Making the decision to breastfeed is a very personal matter. It’s a commitment that requires effort, but the result can be positive and rewarding for both you and your baby.
The American Academy of Pediatrics (AAP) recommends exclusive breastfeeding for about the first six months of a baby's life, followed by breastfeeding in combination with the introduction of complementary foods until at least 12 months of age.
Early breast milk is called colostrum or liquid gold; this milk is very rich in nutrients and antibodies that helps protect a baby. By the second or third week after birth, the milk becomes mature with the right amount of fat, sugar, water and protein to help your baby continue to grow.
Breast milk is easy for your baby to digest and it reduces your baby’s risk of ear infections, allergies and colds, because it is full of antibodies that help your baby fight infection. Plus, the frequent skin-to-skin time with mom is calming and comforting for you and baby.
Breastfeeding releases hormones that contract the uterus which helps the uterus return to its normal size after childbirth.
It’s convenient, free, clean and always the right temperature. Bonus – it burns calories and can help you lose pregnancy weight faster!
Now that you have the basic background on breastfeeding, most new moms are plagued with this daunting question – can I produce enough milk? The short answer is “yes, you can.”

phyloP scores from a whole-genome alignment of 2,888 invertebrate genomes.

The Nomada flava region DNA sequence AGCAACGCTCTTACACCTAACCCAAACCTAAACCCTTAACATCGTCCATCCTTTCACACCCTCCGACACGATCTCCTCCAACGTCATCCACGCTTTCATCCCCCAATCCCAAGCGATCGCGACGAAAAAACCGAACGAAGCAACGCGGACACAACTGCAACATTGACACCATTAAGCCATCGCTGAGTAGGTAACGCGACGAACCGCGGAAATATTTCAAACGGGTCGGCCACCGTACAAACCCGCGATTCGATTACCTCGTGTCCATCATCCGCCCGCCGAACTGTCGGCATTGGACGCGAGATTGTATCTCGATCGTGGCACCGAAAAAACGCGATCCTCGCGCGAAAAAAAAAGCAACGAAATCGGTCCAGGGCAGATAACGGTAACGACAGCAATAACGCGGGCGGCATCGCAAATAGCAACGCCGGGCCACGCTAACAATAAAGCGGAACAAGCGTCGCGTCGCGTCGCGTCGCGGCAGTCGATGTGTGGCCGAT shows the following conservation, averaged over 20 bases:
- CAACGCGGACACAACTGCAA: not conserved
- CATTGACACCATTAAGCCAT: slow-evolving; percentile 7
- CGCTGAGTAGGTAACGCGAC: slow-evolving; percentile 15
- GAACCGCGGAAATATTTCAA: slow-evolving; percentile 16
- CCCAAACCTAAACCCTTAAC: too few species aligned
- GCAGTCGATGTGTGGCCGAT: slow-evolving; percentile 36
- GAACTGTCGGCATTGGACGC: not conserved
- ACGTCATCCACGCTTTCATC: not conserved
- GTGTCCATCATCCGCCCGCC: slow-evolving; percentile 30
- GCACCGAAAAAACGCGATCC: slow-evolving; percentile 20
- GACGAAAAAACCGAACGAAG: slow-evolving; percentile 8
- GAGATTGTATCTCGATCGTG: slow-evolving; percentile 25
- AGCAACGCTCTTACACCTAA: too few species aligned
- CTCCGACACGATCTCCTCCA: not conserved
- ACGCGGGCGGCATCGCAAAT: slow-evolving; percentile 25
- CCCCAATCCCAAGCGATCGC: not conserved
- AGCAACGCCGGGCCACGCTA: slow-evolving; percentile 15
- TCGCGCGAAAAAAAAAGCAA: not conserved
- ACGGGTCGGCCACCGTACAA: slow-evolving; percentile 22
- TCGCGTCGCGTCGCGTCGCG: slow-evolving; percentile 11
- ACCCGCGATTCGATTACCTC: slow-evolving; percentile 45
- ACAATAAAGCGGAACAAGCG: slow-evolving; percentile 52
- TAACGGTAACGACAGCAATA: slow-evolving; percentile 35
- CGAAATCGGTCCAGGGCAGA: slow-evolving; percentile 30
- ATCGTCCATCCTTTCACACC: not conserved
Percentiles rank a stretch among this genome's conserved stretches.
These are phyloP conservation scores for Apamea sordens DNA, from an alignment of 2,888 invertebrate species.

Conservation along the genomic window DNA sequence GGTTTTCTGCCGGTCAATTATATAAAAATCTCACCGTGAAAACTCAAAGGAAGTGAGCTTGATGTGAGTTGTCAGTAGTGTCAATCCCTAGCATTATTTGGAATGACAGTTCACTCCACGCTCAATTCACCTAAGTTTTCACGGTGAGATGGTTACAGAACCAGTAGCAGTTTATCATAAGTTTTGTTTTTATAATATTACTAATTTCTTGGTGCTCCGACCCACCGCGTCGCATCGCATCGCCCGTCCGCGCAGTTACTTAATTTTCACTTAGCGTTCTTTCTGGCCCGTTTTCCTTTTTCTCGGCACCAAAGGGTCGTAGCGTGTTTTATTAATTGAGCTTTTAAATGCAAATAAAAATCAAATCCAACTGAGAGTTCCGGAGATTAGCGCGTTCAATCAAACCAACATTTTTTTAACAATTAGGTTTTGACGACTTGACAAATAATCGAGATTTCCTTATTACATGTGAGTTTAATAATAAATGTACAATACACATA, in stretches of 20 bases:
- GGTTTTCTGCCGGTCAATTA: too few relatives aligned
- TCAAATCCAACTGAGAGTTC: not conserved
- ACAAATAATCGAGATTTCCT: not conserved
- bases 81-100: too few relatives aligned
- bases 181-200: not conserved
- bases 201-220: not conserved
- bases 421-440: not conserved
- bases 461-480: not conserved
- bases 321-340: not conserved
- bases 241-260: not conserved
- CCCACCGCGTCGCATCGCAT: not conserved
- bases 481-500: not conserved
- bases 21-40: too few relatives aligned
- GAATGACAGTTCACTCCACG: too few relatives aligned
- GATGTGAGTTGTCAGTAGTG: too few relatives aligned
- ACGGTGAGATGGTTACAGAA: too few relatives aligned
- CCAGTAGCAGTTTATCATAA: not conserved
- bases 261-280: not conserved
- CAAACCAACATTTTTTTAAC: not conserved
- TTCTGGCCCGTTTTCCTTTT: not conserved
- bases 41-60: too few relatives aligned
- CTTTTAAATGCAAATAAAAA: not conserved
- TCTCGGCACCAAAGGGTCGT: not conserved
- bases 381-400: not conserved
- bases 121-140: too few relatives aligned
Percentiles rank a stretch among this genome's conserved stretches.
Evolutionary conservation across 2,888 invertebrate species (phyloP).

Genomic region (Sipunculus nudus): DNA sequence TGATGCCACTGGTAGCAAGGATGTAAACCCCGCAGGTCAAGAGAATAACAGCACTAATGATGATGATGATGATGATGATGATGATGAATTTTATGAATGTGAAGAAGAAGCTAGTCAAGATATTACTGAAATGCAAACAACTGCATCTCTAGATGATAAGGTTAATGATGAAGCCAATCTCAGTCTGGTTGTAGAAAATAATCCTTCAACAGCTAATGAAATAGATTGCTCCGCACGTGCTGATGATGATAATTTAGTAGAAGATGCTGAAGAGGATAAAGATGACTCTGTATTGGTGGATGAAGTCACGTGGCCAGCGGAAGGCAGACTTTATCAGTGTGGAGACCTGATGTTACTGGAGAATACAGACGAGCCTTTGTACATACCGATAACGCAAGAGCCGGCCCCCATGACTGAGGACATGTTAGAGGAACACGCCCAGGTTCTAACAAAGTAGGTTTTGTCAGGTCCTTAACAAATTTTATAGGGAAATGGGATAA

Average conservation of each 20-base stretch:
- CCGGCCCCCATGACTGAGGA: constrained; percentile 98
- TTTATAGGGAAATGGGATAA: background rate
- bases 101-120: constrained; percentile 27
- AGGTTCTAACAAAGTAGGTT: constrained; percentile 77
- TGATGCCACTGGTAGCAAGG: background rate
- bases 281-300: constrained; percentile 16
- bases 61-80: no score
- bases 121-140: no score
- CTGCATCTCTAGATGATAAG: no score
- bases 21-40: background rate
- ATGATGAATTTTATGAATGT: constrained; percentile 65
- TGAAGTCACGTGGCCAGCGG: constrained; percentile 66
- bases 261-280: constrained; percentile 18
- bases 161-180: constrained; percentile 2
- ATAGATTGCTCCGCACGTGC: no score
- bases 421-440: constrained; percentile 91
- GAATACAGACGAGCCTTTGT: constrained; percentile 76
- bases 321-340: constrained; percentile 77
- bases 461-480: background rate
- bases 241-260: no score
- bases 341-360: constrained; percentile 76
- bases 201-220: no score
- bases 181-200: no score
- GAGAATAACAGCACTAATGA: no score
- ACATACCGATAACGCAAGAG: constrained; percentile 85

Establishing a good milk supply in the beginning can make a difference in how long the relationship continues.
- The key to successful breastfeeding is a good latch. This can be a difficult task and may take several days, but don’t get discouraged.
- Breast compression is the best way to increase milk flow to your baby and to completely drain the breast. Keep switching back and forth between breasts until your baby is satisfied or stops swallowing.
- Feed your baby often (at least 8-12 times a day) to stimulate your body to produce more milk. Be sure to offer both breasts at each feeding.
- Stimulate your body to produce more milk by adding a pumping session between nursing, and store any milk you pump until your supply increases.
- Don’t worry if you’re not producing as much milk while pumping since it’s not a good indicator of breast milk production. To gauge how much a baby is eating, monitor the amount of wet and dirty diapers, and whether or not the baby is growing appropriately.
- No matter how tempting it may be, don't supplement your baby's feedings with any solid food or formula, unless you and your caregiver decide that your baby needs supplemental nourishment for medical reasons.
- Avoid the use of a pacifier if possible for the first few weeks. Instead, encourage your baby to comfort him or herself at the breast – the sucking will stimulate your milk production.
If you're not sure your baby is sucking well or are still concerned about your milk supply, don't hesitate to call on a lactation consultant for help.
Talking to other moms or lactation professionals can help ease anxiety over the issue. Enroll in breastfeeding classes taught by lactation staff to help prepare you for what to expect.